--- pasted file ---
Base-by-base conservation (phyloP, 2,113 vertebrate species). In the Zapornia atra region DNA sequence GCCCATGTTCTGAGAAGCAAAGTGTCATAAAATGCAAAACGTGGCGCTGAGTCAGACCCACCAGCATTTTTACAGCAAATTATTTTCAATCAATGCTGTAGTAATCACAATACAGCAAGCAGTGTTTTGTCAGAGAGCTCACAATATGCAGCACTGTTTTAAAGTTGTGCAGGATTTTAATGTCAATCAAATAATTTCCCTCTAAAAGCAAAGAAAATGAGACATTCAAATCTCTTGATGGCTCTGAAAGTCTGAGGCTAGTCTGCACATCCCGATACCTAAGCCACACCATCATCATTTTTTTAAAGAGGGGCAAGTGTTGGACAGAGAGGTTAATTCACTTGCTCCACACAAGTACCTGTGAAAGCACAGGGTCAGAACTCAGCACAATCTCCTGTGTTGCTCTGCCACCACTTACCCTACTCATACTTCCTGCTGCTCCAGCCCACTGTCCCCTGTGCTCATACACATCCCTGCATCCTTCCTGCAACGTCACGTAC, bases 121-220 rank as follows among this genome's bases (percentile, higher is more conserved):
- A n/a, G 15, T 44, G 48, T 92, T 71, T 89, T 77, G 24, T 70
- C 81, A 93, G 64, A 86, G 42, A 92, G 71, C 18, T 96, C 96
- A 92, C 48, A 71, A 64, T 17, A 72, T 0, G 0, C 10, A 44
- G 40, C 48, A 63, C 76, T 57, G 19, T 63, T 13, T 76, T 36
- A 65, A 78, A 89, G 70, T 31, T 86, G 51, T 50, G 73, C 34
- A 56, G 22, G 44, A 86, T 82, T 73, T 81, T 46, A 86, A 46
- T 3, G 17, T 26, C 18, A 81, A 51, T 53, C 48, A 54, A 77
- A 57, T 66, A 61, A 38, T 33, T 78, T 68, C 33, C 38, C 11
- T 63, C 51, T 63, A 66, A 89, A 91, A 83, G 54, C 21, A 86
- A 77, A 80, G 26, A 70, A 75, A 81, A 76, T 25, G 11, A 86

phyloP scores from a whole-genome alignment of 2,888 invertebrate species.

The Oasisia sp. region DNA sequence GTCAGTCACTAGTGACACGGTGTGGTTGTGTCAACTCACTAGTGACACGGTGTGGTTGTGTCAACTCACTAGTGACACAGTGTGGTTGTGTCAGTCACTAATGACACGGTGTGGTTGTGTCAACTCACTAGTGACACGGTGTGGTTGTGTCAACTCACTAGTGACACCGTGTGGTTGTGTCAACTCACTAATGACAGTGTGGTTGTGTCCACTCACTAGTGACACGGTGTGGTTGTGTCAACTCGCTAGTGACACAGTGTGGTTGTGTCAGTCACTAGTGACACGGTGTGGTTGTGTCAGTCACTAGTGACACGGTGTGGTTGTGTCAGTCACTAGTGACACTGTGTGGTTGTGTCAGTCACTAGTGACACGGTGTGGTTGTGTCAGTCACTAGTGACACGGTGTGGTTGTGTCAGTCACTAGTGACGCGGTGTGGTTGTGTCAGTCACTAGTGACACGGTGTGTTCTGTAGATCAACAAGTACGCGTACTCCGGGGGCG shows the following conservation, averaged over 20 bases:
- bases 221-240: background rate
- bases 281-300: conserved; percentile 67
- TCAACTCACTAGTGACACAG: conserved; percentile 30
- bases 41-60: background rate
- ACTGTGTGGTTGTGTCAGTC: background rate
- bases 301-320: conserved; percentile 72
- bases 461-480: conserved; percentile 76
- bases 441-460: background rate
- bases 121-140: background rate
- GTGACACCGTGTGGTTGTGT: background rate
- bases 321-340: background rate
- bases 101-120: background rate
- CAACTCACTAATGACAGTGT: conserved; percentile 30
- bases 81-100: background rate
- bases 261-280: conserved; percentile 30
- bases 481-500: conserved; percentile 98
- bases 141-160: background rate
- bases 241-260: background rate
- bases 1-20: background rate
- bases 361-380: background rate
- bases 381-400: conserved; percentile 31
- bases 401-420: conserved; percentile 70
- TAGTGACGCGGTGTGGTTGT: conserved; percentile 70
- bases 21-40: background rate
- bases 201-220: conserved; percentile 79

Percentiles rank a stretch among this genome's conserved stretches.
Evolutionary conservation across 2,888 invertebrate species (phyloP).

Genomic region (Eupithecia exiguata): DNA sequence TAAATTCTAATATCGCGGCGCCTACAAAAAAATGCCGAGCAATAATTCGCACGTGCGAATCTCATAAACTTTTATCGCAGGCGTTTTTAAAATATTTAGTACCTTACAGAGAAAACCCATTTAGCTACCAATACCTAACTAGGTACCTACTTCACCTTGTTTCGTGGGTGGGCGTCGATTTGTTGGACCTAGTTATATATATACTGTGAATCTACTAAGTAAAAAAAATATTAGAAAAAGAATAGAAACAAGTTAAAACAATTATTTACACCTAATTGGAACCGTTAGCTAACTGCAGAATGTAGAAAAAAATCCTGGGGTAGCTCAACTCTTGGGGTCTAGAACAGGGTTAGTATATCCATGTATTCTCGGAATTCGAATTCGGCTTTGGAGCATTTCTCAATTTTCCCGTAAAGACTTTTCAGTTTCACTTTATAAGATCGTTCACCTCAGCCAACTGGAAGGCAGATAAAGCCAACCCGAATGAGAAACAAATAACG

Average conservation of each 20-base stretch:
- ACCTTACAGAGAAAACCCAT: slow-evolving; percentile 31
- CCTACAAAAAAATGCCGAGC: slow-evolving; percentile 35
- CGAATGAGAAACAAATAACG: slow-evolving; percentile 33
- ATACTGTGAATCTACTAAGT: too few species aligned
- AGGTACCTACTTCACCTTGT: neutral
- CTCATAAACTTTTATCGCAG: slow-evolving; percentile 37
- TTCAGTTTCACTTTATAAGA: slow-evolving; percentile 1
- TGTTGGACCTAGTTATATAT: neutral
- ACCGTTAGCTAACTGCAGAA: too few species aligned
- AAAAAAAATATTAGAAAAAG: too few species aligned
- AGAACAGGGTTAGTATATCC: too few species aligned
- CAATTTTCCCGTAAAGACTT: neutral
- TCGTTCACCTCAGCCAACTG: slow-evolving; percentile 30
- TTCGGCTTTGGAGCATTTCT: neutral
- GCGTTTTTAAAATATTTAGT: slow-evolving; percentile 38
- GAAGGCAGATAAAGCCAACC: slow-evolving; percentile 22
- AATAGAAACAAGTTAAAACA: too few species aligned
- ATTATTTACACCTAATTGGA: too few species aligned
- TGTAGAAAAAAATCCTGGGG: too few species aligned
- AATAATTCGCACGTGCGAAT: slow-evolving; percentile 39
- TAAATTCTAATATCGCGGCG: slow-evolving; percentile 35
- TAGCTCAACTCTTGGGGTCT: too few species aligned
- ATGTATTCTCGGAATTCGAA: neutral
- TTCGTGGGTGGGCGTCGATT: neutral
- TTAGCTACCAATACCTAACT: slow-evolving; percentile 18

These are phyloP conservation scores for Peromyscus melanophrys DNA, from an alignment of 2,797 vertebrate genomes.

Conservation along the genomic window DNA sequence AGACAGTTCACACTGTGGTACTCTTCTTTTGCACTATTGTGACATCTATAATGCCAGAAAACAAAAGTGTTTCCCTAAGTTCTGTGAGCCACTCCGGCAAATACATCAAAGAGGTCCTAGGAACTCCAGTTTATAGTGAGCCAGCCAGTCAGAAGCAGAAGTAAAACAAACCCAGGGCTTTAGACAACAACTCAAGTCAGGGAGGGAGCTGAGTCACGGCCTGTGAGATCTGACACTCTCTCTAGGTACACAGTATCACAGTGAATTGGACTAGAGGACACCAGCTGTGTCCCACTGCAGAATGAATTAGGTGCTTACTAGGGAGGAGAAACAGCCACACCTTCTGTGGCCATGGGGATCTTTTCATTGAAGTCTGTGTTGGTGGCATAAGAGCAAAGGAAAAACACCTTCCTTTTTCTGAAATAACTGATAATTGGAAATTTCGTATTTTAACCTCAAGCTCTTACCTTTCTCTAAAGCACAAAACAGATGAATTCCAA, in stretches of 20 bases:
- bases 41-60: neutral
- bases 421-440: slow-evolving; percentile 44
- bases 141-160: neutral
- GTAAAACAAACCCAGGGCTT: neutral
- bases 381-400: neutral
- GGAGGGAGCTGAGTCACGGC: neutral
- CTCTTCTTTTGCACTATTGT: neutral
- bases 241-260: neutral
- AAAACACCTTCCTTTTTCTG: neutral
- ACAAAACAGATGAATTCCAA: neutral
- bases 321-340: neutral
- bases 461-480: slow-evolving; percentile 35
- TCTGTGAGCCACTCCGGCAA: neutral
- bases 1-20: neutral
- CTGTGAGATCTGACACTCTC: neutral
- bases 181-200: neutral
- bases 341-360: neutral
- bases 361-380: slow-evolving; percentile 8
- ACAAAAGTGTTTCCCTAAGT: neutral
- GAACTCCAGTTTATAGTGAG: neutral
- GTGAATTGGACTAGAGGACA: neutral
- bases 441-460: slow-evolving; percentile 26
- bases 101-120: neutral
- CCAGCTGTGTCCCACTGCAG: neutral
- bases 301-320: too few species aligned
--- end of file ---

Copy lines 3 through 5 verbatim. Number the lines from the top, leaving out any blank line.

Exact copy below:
- C 81, A 93, G 64, A 86, G 42, A 92, G 71, C 18, T 96, C 96
- A 92, C 48, A 71, A 64, T 17, A 72, T 0, G 0, C 10, A 44
- G 40, C 48, A 63, C 76, T 57, G 19, T 63, T 13, T 76, T 36